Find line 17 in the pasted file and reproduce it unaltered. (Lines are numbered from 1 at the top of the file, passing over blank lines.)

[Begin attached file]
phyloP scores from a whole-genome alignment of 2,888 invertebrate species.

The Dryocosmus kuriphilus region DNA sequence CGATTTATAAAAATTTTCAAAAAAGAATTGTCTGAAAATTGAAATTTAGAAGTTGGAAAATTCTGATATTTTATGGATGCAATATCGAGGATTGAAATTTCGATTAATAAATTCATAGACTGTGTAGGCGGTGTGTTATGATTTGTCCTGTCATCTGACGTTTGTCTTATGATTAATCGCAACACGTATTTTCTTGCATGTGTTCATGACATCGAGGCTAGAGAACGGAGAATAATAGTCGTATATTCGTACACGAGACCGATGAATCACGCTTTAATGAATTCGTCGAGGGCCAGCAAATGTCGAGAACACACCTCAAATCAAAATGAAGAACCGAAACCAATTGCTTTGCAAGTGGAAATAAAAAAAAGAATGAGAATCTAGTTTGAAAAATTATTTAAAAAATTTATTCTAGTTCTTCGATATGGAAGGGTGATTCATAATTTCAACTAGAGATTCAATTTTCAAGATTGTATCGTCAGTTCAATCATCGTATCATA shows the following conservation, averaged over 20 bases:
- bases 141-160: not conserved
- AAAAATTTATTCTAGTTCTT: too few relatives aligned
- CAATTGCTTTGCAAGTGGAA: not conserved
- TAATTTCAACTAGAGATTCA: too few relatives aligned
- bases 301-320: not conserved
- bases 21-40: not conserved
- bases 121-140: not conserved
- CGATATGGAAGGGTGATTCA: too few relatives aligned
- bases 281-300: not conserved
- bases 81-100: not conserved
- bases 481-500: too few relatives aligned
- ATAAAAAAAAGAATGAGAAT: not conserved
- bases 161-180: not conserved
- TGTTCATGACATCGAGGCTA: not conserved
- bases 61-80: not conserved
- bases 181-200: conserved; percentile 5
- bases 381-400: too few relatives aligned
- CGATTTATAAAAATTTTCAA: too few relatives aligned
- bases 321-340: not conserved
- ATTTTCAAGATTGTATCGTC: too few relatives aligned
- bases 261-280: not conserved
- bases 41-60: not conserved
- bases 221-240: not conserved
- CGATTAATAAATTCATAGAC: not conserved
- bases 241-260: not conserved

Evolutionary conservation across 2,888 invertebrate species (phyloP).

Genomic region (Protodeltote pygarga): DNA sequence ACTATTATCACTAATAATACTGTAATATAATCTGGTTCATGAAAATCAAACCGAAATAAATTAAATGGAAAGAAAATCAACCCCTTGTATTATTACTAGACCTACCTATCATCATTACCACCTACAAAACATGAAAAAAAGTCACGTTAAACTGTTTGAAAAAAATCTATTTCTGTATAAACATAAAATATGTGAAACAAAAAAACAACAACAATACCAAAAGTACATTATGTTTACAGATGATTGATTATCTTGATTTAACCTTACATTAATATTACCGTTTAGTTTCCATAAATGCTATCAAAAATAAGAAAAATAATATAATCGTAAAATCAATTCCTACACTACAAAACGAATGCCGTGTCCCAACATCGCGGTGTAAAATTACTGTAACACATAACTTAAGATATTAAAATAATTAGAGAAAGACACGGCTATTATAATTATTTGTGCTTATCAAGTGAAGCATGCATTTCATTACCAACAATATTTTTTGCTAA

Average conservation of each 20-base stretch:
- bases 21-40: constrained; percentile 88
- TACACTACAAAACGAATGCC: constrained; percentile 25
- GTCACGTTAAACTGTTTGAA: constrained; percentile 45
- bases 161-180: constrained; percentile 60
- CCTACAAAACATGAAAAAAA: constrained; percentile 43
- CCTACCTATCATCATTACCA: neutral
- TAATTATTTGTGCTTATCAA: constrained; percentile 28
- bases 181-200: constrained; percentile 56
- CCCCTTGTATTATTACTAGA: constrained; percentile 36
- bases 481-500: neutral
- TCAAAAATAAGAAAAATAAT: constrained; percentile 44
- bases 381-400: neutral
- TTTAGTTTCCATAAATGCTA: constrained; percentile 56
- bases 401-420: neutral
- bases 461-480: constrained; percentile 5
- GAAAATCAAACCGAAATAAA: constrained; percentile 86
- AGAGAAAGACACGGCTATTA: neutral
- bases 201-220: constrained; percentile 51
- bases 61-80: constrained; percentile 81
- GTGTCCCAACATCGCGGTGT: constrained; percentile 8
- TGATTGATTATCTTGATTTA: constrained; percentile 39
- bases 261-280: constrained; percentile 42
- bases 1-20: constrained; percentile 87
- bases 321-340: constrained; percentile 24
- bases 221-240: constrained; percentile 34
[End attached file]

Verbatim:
- bases 61-80: not conserved